• Even where outnumbered and converted to Catholicism, the Canadian Indians remained sovereign peoples rather than French subjects
    • The Indians and the French created “The middle ground” which was shared territory that neither the French nor the Indians could dominate
    • The French traders married native Indian women
    • In the native world there was no agreement without gifts
    • In 1712 war became unavoidable
    • The middle ground required many presents from the French to keep it stable
  • American Colonies 16- French America
    • Louisiana was named after King Louis XIV to flatter him
    • The French hoped to dominate the interior of North America by linking Canada to Louisiana
    • In Louisiana, the French peppered the Indians with trade goods. They tried to reconcile the Choctaw and the Chikasaw
    • Lousiana failed to develp a profitable export staple. Louisiana also suffered from abitrary government.
    • The Louisiana officials were notoriously corrupt
    • The settlers and soldiers of Louisiana found that a white skin brought them far less privilege then it did the common people of Carolina
    Louisiana Rebels and Allies
    • Louisiana was divided into two landscapes: a small plantation core remade by settlers and an immense hinterland dominated by Indians
    • The Petites Nations welcomed the French but as soon as the French grew in numbers, they abandoned gratitude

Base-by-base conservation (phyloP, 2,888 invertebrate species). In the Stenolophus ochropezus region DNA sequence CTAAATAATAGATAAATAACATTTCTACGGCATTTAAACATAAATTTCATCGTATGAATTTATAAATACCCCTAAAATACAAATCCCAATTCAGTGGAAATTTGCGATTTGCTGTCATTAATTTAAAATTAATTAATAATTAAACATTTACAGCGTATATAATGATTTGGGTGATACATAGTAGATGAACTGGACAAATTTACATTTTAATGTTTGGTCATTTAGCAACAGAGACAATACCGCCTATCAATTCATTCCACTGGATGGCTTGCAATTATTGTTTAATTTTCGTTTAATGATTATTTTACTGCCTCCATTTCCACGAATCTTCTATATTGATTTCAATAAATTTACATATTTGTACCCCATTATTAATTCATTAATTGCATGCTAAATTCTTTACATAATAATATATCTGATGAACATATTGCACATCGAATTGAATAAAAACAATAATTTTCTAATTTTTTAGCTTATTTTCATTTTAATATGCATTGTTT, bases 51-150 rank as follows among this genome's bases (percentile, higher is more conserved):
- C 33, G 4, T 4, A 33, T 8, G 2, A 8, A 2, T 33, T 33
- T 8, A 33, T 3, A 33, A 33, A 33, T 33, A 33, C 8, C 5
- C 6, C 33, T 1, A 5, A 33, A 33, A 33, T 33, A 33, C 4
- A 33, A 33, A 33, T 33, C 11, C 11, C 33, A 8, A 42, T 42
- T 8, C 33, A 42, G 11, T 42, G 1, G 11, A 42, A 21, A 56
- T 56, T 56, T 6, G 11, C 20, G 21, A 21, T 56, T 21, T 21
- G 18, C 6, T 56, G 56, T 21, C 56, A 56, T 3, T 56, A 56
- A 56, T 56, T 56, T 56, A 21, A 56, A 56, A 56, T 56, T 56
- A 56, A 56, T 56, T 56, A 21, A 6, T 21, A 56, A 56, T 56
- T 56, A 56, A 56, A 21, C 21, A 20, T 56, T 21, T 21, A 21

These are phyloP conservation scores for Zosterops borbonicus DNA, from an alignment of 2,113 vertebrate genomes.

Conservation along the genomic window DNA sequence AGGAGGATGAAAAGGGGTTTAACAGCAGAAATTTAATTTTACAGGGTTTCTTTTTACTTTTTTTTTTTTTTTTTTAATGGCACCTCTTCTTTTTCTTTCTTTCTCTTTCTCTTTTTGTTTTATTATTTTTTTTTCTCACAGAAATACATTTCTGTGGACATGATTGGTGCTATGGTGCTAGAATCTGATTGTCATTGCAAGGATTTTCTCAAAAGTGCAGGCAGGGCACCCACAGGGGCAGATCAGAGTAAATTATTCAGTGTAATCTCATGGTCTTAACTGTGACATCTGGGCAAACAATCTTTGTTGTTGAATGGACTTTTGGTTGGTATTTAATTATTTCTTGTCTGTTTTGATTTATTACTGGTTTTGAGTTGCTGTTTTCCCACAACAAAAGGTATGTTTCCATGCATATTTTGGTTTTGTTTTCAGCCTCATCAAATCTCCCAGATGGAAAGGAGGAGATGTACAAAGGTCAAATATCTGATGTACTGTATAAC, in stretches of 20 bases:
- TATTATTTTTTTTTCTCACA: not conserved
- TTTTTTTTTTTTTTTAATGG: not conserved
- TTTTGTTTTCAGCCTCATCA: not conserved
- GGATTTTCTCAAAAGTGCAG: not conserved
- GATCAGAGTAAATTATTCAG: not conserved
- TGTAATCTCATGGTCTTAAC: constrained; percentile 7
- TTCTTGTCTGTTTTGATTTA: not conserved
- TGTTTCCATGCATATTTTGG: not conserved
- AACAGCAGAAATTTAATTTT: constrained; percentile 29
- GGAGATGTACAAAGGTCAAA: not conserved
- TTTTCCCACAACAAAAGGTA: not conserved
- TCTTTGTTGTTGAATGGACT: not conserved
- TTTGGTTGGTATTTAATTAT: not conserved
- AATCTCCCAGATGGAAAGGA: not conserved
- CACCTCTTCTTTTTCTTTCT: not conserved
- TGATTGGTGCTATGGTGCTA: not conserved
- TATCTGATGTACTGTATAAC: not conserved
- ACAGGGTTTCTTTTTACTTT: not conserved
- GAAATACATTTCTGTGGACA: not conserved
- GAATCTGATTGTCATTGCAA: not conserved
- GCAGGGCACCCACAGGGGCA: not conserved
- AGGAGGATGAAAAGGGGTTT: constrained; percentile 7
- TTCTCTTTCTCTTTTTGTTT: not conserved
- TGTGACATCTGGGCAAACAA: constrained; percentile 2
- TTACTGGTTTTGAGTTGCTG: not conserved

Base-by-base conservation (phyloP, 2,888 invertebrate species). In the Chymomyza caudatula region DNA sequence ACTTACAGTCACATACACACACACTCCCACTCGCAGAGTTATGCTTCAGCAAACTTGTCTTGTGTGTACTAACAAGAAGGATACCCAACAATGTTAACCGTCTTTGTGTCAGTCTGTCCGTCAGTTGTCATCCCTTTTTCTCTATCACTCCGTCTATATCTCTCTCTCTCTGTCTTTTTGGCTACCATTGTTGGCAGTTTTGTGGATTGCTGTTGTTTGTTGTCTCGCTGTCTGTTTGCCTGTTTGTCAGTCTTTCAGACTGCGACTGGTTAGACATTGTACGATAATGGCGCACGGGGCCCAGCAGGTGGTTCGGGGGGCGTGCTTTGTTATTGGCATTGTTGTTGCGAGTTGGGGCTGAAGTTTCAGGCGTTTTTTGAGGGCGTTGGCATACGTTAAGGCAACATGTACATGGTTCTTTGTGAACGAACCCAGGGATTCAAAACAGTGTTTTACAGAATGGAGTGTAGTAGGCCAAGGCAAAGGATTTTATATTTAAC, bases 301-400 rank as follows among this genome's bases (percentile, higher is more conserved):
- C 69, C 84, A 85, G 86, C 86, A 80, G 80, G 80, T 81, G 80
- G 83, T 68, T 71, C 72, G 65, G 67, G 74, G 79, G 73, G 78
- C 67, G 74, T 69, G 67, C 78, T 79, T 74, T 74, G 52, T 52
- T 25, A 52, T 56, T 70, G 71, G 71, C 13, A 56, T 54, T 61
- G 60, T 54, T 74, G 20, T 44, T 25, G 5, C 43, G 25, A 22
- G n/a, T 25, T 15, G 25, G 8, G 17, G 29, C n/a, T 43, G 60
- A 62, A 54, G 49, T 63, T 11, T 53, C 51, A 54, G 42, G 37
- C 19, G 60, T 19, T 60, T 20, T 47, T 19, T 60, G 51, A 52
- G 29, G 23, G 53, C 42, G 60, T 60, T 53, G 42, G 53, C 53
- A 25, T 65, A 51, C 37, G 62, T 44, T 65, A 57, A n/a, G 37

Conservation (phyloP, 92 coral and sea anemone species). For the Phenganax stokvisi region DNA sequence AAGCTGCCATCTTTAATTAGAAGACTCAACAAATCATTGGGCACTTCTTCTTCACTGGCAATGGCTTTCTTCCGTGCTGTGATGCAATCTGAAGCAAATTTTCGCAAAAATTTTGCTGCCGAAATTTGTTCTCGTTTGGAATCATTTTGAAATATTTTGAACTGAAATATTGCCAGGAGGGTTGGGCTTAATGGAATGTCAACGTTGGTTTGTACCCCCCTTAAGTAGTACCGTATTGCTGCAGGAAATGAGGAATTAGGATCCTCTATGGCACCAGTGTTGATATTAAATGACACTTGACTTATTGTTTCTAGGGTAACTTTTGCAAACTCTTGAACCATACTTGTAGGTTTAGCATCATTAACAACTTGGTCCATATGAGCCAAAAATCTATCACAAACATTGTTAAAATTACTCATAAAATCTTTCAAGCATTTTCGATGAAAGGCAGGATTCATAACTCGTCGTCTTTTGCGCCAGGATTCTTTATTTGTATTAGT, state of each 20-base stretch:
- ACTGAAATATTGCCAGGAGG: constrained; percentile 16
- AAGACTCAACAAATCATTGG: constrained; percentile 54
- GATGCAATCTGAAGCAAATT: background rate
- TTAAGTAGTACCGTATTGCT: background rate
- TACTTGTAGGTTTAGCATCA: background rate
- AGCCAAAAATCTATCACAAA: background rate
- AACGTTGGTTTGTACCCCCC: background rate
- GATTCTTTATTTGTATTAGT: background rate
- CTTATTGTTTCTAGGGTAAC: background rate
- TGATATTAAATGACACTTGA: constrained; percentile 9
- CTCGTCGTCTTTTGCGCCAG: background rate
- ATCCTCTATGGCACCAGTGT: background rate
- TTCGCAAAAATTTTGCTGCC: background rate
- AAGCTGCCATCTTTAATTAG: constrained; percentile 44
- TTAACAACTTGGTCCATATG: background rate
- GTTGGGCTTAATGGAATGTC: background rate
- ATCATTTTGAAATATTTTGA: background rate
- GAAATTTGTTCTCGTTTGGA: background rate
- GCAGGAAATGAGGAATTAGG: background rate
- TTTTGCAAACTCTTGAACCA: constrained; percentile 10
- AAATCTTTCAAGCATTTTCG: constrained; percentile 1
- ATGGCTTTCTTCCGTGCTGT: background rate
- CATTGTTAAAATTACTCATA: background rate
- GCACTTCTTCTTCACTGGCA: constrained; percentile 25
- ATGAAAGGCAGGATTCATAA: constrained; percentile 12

• Rendered a weak minority in their former homelands, the survivors accepted French domination, surrendering most of their land to the colonists
    • Louisiana suffered from tension between the Europeans, Indians and slaves
    • In the end, the colony cost the French more then it gave in revenue
  • American Colonies 16- French America
    • From the perspective of Paris, French America was an economic failure
    • The Indians relied on European metalware, firearms and gunpowder, and if denied it, they would face hunger and destitution
    • The French need native allies to hold he interior and contain the British colonies on the Atlantic seaboard
    • At much expense and with great frustrations, the French became entangle in complex relationships with the Indian peoples
    Dependence